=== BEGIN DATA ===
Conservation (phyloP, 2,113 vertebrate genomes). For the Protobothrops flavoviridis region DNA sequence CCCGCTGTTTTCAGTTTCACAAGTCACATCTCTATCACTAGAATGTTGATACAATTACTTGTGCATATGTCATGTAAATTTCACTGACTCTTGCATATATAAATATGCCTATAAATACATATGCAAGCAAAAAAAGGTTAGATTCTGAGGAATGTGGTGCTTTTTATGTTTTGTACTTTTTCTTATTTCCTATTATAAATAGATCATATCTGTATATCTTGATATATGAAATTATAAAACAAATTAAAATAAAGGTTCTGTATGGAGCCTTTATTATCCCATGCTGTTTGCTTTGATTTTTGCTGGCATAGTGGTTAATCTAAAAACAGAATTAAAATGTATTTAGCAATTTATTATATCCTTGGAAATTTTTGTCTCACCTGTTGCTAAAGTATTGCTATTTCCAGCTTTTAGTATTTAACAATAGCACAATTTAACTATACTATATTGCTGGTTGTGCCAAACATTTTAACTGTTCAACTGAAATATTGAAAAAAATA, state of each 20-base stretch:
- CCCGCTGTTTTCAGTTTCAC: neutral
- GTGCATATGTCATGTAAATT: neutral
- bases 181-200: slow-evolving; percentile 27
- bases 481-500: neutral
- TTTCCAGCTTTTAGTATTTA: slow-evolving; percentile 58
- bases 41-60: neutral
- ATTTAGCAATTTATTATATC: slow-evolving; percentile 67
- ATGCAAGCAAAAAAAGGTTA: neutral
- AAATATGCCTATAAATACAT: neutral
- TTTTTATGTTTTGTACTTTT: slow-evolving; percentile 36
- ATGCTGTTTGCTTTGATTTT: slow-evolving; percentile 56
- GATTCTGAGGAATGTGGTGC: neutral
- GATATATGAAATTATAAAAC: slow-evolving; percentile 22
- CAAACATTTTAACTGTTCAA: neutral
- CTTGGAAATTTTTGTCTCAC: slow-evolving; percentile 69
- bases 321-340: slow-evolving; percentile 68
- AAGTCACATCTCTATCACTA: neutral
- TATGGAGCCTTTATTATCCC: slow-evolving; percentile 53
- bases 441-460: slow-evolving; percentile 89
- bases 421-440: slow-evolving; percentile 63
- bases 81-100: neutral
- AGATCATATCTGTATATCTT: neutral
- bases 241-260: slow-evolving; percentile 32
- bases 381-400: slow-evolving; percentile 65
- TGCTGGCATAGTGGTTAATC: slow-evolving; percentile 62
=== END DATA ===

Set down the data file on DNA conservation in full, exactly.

Conservation (phyloP, 2,113 vertebrate genomes). For the Protobothrops flavoviridis region DNA sequence CCCGCTGTTTTCAGTTTCACAAGTCACATCTCTATCACTAGAATGTTGATACAATTACTTGTGCATATGTCATGTAAATTTCACTGACTCTTGCATATATAAATATGCCTATAAATACATATGCAAGCAAAAAAAGGTTAGATTCTGAGGAATGTGGTGCTTTTTATGTTTTGTACTTTTTCTTATTTCCTATTATAAATAGATCATATCTGTATATCTTGATATATGAAATTATAAAACAAATTAAAATAAAGGTTCTGTATGGAGCCTTTATTATCCCATGCTGTTTGCTTTGATTTTTGCTGGCATAGTGGTTAATCTAAAAACAGAATTAAAATGTATTTAGCAATTTATTATATCCTTGGAAATTTTTGTCTCACCTGTTGCTAAAGTATTGCTATTTCCAGCTTTTAGTATTTAACAATAGCACAATTTAACTATACTATATTGCTGGTTGTGCCAAACATTTTAACTGTTCAACTGAAATATTGAAAAAAATA, state of each 20-base stretch:
- CCCGCTGTTTTCAGTTTCAC: neutral
- GTGCATATGTCATGTAAATT: neutral
- bases 181-200: slow-evolving; percentile 27
- bases 481-500: neutral
- TTTCCAGCTTTTAGTATTTA: slow-evolving; percentile 58
- bases 41-60: neutral
- ATTTAGCAATTTATTATATC: slow-evolving; percentile 67
- ATGCAAGCAAAAAAAGGTTA: neutral
- AAATATGCCTATAAATACAT: neutral
- TTTTTATGTTTTGTACTTTT: slow-evolving; percentile 36
- ATGCTGTTTGCTTTGATTTT: slow-evolving; percentile 56
- GATTCTGAGGAATGTGGTGC: neutral
- GATATATGAAATTATAAAAC: slow-evolving; percentile 22
- CAAACATTTTAACTGTTCAA: neutral
- CTTGGAAATTTTTGTCTCAC: slow-evolving; percentile 69
- bases 321-340: slow-evolving; percentile 68
- AAGTCACATCTCTATCACTA: neutral
- TATGGAGCCTTTATTATCCC: slow-evolving; percentile 53
- bases 441-460: slow-evolving; percentile 89
- bases 421-440: slow-evolving; percentile 63
- bases 81-100: neutral
- AGATCATATCTGTATATCTT: neutral
- bases 241-260: slow-evolving; percentile 32
- bases 381-400: slow-evolving; percentile 65
- TGCTGGCATAGTGGTTAATC: slow-evolving; percentile 62